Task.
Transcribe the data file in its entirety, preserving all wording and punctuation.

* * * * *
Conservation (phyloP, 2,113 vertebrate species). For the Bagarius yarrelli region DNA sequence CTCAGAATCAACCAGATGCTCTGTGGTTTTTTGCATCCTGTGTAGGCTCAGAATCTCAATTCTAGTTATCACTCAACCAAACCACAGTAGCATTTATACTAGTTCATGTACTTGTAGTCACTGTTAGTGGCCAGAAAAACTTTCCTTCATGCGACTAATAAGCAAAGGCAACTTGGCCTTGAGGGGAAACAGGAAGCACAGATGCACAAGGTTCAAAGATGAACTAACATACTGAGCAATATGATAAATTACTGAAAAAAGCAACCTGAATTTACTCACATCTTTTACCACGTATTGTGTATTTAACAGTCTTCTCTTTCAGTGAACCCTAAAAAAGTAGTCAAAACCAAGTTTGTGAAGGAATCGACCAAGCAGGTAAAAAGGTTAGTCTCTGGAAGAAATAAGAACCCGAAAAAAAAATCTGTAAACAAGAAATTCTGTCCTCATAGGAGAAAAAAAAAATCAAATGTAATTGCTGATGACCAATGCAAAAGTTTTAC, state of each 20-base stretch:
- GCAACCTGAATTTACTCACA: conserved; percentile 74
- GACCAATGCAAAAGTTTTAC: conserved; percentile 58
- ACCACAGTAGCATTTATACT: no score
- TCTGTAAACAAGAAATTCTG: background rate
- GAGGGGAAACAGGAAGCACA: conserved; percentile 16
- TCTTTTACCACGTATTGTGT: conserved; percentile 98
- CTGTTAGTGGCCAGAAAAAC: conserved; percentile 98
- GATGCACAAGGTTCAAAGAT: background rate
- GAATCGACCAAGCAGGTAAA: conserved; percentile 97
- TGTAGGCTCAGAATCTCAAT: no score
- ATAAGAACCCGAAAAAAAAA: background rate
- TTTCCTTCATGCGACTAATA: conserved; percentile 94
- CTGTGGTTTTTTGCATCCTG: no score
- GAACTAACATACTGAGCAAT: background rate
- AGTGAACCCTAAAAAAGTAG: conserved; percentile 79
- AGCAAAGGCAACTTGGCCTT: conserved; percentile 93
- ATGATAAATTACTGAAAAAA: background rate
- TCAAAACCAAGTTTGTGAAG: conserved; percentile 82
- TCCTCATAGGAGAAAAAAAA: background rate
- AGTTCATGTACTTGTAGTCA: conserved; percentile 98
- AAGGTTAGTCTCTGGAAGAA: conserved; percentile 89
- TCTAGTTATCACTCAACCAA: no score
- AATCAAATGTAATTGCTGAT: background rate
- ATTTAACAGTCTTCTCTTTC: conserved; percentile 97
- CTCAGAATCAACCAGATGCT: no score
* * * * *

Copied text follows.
Conservation (phyloP, 2,113 vertebrate species). For the Bagarius yarrelli region DNA sequence CTCAGAATCAACCAGATGCTCTGTGGTTTTTTGCATCCTGTGTAGGCTCAGAATCTCAATTCTAGTTATCACTCAACCAAACCACAGTAGCATTTATACTAGTTCATGTACTTGTAGTCACTGTTAGTGGCCAGAAAAACTTTCCTTCATGCGACTAATAAGCAAAGGCAACTTGGCCTTGAGGGGAAACAGGAAGCACAGATGCACAAGGTTCAAAGATGAACTAACATACTGAGCAATATGATAAATTACTGAAAAAAGCAACCTGAATTTACTCACATCTTTTACCACGTATTGTGTATTTAACAGTCTTCTCTTTCAGTGAACCCTAAAAAAGTAGTCAAAACCAAGTTTGTGAAGGAATCGACCAAGCAGGTAAAAAGGTTAGTCTCTGGAAGAAATAAGAACCCGAAAAAAAAATCTGTAAACAAGAAATTCTGTCCTCATAGGAGAAAAAAAAAATCAAATGTAATTGCTGATGACCAATGCAAAAGTTTTAC, state of each 20-base stretch:
- GCAACCTGAATTTACTCACA: conserved; percentile 74
- GACCAATGCAAAAGTTTTAC: conserved; percentile 58
- ACCACAGTAGCATTTATACT: no score
- TCTGTAAACAAGAAATTCTG: background rate
- GAGGGGAAACAGGAAGCACA: conserved; percentile 16
- TCTTTTACCACGTATTGTGT: conserved; percentile 98
- CTGTTAGTGGCCAGAAAAAC: conserved; percentile 98
- GATGCACAAGGTTCAAAGAT: background rate
- GAATCGACCAAGCAGGTAAA: conserved; percentile 97
- TGTAGGCTCAGAATCTCAAT: no score
- ATAAGAACCCGAAAAAAAAA: background rate
- TTTCCTTCATGCGACTAATA: conserved; percentile 94
- CTGTGGTTTTTTGCATCCTG: no score
- GAACTAACATACTGAGCAAT: background rate
- AGTGAACCCTAAAAAAGTAG: conserved; percentile 79
- AGCAAAGGCAACTTGGCCTT: conserved; percentile 93
- ATGATAAATTACTGAAAAAA: background rate
- TCAAAACCAAGTTTGTGAAG: conserved; percentile 82
- TCCTCATAGGAGAAAAAAAA: background rate
- AGTTCATGTACTTGTAGTCA: conserved; percentile 98
- AAGGTTAGTCTCTGGAAGAA: conserved; percentile 89
- TCTAGTTATCACTCAACCAA: no score
- AATCAAATGTAATTGCTGAT: background rate
- ATTTAACAGTCTTCTCTTTC: conserved; percentile 97
- CTCAGAATCAACCAGATGCT: no score